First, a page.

9

I downloaded a file and used md5sum to see if the download was successful without corruption. I got the following value:

 a7099fcf9572d91b10d0073b07e112cb  ./Macaca_mulatta.MMUL_1.70.dna.chromosome.1.fa.gz

But when I checked the website I downloaded the file from, it gave me the following value.

10256 63747 Macaca_mulatta.MMUL_1.70.dna.chromosome.1.fa.gz

What is this 10 digit code? is it not md5?

I downloaded the file from : ftp://ftp.ensembl.org/pub/release-70/fasta/macaca_mulatta/dna/CHECKSUMS

3 Answers 3

11

Ensembl is using the unix 'sum' utilty to calcualte the CHECKSUM.gz file.

Here's more info about the program : http://en.wikipedia.org/wiki/Sum_%28Unix%29

To see if your download is correct, try:

sum Macaca_mulatta.MMUL_1.70.dna.chromosome.1.fa.gz

NOTE: It happened before that Ensembl did not update their CHECKSUM file so it can always happen that the download is correct but the CHECKSUM.gz file is incorrect.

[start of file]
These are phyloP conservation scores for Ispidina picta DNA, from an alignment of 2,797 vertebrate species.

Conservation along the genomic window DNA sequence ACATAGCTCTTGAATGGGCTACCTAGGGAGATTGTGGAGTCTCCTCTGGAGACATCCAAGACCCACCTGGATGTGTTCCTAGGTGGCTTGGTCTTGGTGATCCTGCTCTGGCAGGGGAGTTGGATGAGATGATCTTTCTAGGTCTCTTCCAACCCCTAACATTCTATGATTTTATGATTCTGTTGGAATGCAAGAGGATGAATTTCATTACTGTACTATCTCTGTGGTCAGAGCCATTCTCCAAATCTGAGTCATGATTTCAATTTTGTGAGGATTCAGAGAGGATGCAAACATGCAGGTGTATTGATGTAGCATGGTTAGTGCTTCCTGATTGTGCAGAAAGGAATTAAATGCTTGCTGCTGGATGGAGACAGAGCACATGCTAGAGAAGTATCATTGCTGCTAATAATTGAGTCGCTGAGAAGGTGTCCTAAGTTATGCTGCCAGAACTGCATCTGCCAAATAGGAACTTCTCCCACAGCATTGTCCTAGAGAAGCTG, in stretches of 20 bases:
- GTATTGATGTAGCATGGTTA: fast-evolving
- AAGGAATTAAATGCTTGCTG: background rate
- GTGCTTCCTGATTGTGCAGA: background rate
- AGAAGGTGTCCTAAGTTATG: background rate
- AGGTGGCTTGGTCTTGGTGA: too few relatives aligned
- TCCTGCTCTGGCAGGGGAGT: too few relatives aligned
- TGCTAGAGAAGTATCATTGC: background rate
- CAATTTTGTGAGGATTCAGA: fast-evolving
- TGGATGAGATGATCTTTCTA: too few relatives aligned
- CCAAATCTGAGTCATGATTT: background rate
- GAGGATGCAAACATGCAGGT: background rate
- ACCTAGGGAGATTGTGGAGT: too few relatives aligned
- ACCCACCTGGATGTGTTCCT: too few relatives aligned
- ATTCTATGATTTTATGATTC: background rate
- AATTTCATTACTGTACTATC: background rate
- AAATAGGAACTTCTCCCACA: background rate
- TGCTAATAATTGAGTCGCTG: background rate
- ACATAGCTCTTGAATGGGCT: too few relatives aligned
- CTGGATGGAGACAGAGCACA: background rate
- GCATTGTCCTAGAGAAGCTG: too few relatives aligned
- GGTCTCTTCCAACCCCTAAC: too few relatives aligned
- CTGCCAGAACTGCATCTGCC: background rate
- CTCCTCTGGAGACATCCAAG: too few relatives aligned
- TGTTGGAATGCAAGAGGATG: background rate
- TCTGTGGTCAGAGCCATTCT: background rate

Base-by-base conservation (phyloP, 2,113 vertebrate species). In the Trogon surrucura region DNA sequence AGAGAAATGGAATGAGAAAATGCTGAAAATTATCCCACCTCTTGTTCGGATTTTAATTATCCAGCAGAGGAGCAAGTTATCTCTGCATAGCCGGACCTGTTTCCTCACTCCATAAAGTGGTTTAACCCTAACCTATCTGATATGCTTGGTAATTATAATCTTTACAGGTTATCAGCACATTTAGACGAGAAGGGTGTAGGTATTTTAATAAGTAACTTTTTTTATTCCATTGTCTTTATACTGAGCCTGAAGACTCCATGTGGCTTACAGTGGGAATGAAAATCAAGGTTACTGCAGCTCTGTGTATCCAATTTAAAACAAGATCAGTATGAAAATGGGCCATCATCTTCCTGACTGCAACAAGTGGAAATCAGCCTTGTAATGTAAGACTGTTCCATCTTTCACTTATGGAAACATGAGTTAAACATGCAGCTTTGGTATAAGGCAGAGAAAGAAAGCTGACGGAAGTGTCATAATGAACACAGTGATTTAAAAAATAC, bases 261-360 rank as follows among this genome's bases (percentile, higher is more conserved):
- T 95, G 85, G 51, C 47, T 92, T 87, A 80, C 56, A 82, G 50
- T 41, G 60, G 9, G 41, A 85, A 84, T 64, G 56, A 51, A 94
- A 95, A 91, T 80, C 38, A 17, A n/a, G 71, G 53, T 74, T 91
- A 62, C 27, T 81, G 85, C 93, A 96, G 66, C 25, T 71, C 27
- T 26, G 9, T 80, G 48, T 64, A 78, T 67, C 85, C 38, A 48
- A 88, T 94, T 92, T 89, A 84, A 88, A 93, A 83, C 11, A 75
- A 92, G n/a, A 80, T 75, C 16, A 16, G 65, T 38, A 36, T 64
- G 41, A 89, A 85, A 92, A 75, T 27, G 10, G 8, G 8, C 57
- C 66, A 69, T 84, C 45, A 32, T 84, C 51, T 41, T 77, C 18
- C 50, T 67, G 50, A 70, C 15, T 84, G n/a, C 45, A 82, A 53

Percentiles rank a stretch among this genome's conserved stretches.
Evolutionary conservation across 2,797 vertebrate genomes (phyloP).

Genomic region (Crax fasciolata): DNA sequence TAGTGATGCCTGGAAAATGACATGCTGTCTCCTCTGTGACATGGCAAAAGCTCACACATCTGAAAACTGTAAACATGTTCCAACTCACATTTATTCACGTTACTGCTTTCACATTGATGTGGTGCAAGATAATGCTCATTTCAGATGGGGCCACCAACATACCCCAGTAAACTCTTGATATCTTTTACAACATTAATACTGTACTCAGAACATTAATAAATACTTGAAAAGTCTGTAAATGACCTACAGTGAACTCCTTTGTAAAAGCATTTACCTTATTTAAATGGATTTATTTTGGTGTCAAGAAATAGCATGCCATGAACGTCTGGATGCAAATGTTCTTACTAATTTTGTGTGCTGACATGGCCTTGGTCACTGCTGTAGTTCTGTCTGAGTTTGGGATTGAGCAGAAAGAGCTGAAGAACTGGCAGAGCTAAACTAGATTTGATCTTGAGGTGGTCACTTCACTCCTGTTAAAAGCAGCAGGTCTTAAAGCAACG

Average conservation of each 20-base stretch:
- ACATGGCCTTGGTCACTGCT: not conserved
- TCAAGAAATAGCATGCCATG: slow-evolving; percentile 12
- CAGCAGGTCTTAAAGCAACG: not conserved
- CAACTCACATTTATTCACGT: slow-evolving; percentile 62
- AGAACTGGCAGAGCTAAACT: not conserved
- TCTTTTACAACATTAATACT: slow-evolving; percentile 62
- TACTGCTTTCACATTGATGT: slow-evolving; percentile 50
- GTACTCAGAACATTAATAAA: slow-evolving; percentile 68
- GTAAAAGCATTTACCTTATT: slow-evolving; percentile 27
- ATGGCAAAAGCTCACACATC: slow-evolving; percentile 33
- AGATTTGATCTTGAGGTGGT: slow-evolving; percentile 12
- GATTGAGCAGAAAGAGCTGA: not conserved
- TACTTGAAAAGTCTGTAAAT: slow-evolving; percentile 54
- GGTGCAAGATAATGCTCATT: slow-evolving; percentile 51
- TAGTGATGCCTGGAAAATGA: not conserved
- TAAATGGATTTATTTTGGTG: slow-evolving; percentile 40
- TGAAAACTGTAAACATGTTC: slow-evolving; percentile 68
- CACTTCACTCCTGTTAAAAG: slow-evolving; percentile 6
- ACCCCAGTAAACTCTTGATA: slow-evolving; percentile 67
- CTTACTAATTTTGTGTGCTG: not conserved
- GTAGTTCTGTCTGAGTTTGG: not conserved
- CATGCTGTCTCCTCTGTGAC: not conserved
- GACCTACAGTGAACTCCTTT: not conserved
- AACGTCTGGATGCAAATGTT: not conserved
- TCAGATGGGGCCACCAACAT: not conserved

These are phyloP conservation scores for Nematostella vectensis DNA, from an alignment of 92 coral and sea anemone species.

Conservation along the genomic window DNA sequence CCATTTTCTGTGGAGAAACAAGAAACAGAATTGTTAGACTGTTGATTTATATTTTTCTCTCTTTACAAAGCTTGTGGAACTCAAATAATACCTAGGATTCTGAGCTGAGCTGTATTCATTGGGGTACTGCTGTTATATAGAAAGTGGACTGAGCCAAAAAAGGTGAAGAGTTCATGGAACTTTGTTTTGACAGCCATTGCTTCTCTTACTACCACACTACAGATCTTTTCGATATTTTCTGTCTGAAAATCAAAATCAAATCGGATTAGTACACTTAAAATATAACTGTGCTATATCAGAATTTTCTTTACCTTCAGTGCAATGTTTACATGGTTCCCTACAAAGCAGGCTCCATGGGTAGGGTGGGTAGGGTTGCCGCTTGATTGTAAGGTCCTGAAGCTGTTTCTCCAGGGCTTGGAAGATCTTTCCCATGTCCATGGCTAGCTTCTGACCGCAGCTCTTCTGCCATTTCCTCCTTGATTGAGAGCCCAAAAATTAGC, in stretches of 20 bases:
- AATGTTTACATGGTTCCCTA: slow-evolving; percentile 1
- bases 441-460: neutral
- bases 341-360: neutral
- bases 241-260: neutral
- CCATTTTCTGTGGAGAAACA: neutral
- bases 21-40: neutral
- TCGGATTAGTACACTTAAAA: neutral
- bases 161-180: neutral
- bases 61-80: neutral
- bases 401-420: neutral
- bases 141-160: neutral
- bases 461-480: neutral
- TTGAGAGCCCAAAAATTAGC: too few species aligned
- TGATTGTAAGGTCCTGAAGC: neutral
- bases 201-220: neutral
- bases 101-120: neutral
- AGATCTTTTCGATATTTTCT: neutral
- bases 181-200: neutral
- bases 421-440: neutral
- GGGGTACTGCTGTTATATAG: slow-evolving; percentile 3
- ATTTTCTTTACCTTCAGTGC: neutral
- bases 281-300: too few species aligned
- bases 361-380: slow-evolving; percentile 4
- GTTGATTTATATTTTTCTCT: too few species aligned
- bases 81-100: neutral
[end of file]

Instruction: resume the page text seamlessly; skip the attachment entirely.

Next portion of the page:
7

They are not the same thing. MD5 is a checksum but there are other checksum algorithms that are not MD5, such as SHA, CRC etc.

Generally a checksum is a function that takes an input that's larger in size than its output and (it better) produces greatly different outputs even if one bit in the input is changed.

The output you're looking at consists of two 5-digit decimal numbers, so it's likely your checksum algorithm is CRC32. The unix sum command may be used to calculate/verify it.

1

MD5 is a way to do a checksum, but there are others. CRC is one, so is SHA. All MD5 does is produce a hash code, and it is not the only algorithm to do so. I'm not sure what the 10 digit one is, but it can't be MD5.

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